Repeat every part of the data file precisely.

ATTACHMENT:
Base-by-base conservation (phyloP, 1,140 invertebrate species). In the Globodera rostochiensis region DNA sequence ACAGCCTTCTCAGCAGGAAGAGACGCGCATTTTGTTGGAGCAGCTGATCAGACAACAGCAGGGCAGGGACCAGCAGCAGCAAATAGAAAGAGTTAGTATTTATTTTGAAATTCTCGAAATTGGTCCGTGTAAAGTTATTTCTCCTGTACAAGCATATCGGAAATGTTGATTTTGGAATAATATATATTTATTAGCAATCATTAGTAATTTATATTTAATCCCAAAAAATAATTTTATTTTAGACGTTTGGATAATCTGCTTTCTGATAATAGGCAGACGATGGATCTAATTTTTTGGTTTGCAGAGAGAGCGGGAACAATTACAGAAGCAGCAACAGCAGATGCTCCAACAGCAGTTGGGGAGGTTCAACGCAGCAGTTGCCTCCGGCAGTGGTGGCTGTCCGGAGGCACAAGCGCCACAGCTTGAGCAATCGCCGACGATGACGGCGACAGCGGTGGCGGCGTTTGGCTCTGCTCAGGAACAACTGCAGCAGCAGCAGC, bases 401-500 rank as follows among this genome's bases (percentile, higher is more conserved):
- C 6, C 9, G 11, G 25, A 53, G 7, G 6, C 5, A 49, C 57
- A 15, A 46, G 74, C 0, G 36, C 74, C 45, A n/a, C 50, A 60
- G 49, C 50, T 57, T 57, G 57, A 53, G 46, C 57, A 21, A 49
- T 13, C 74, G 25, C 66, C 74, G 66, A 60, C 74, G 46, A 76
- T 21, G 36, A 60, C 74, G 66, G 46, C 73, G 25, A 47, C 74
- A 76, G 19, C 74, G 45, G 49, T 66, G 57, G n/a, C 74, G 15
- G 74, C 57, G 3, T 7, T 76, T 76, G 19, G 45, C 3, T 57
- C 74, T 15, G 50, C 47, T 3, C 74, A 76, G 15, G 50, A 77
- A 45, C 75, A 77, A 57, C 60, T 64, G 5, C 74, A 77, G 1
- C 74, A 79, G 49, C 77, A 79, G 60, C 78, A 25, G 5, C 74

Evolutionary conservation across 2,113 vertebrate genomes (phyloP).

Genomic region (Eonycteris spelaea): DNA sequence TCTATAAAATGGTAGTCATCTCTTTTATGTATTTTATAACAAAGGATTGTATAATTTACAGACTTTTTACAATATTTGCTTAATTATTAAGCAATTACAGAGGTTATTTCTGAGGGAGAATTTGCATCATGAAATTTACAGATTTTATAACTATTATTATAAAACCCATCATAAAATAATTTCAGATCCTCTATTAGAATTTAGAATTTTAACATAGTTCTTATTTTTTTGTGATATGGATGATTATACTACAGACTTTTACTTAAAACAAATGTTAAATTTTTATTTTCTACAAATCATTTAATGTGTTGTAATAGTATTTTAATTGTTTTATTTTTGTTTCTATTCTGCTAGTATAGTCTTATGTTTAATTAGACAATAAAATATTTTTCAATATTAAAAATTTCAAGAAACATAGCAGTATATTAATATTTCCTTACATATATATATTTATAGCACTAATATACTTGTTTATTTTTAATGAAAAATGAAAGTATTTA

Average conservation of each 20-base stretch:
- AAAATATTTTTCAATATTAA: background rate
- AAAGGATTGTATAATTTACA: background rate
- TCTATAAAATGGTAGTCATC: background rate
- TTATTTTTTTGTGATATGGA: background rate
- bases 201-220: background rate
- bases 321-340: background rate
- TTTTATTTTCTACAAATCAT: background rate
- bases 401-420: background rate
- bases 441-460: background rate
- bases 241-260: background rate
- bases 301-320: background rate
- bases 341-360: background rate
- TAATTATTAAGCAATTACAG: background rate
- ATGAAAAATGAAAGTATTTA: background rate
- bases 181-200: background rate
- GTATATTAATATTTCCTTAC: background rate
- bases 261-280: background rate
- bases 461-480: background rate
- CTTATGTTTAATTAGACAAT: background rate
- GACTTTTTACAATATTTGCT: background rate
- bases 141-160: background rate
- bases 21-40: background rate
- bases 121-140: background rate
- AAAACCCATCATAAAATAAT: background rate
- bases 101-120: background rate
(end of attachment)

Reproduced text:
Base-by-base conservation (phyloP, 1,140 invertebrate species). In the Globodera rostochiensis region DNA sequence ACAGCCTTCTCAGCAGGAAGAGACGCGCATTTTGTTGGAGCAGCTGATCAGACAACAGCAGGGCAGGGACCAGCAGCAGCAAATAGAAAGAGTTAGTATTTATTTTGAAATTCTCGAAATTGGTCCGTGTAAAGTTATTTCTCCTGTACAAGCATATCGGAAATGTTGATTTTGGAATAATATATATTTATTAGCAATCATTAGTAATTTATATTTAATCCCAAAAAATAATTTTATTTTAGACGTTTGGATAATCTGCTTTCTGATAATAGGCAGACGATGGATCTAATTTTTTGGTTTGCAGAGAGAGCGGGAACAATTACAGAAGCAGCAACAGCAGATGCTCCAACAGCAGTTGGGGAGGTTCAACGCAGCAGTTGCCTCCGGCAGTGGTGGCTGTCCGGAGGCACAAGCGCCACAGCTTGAGCAATCGCCGACGATGACGGCGACAGCGGTGGCGGCGTTTGGCTCTGCTCAGGAACAACTGCAGCAGCAGCAGC, bases 401-500 rank as follows among this genome's bases (percentile, higher is more conserved):
- C 6, C 9, G 11, G 25, A 53, G 7, G 6, C 5, A 49, C 57
- A 15, A 46, G 74, C 0, G 36, C 74, C 45, A n/a, C 50, A 60
- G 49, C 50, T 57, T 57, G 57, A 53, G 46, C 57, A 21, A 49
- T 13, C 74, G 25, C 66, C 74, G 66, A 60, C 74, G 46, A 76
- T 21, G 36, A 60, C 74, G 66, G 46, C 73, G 25, A 47, C 74
- A 76, G 19, C 74, G 45, G 49, T 66, G 57, G n/a, C 74, G 15
- G 74, C 57, G 3, T 7, T 76, T 76, G 19, G 45, C 3, T 57
- C 74, T 15, G 50, C 47, T 3, C 74, A 76, G 15, G 50, A 77
- A 45, C 75, A 77, A 57, C 60, T 64, G 5, C 74, A 77, G 1
- C 74, A 79, G 49, C 77, A 79, G 60, C 78, A 25, G 5, C 74

Evolutionary conservation across 2,113 vertebrate genomes (phyloP).

Genomic region (Eonycteris spelaea): DNA sequence TCTATAAAATGGTAGTCATCTCTTTTATGTATTTTATAACAAAGGATTGTATAATTTACAGACTTTTTACAATATTTGCTTAATTATTAAGCAATTACAGAGGTTATTTCTGAGGGAGAATTTGCATCATGAAATTTACAGATTTTATAACTATTATTATAAAACCCATCATAAAATAATTTCAGATCCTCTATTAGAATTTAGAATTTTAACATAGTTCTTATTTTTTTGTGATATGGATGATTATACTACAGACTTTTACTTAAAACAAATGTTAAATTTTTATTTTCTACAAATCATTTAATGTGTTGTAATAGTATTTTAATTGTTTTATTTTTGTTTCTATTCTGCTAGTATAGTCTTATGTTTAATTAGACAATAAAATATTTTTCAATATTAAAAATTTCAAGAAACATAGCAGTATATTAATATTTCCTTACATATATATATTTATAGCACTAATATACTTGTTTATTTTTAATGAAAAATGAAAGTATTTA

Average conservation of each 20-base stretch:
- AAAATATTTTTCAATATTAA: background rate
- AAAGGATTGTATAATTTACA: background rate
- TCTATAAAATGGTAGTCATC: background rate
- TTATTTTTTTGTGATATGGA: background rate
- bases 201-220: background rate
- bases 321-340: background rate
- TTTTATTTTCTACAAATCAT: background rate
- bases 401-420: background rate
- bases 441-460: background rate
- bases 241-260: background rate
- bases 301-320: background rate
- bases 341-360: background rate
- TAATTATTAAGCAATTACAG: background rate
- ATGAAAAATGAAAGTATTTA: background rate
- bases 181-200: background rate
- GTATATTAATATTTCCTTAC: background rate
- bases 261-280: background rate
- bases 461-480: background rate
- CTTATGTTTAATTAGACAAT: background rate
- GACTTTTTACAATATTTGCT: background rate
- bases 141-160: background rate
- bases 21-40: background rate
- bases 121-140: background rate
- AAAACCCATCATAAAATAAT: background rate
- bases 101-120: background rate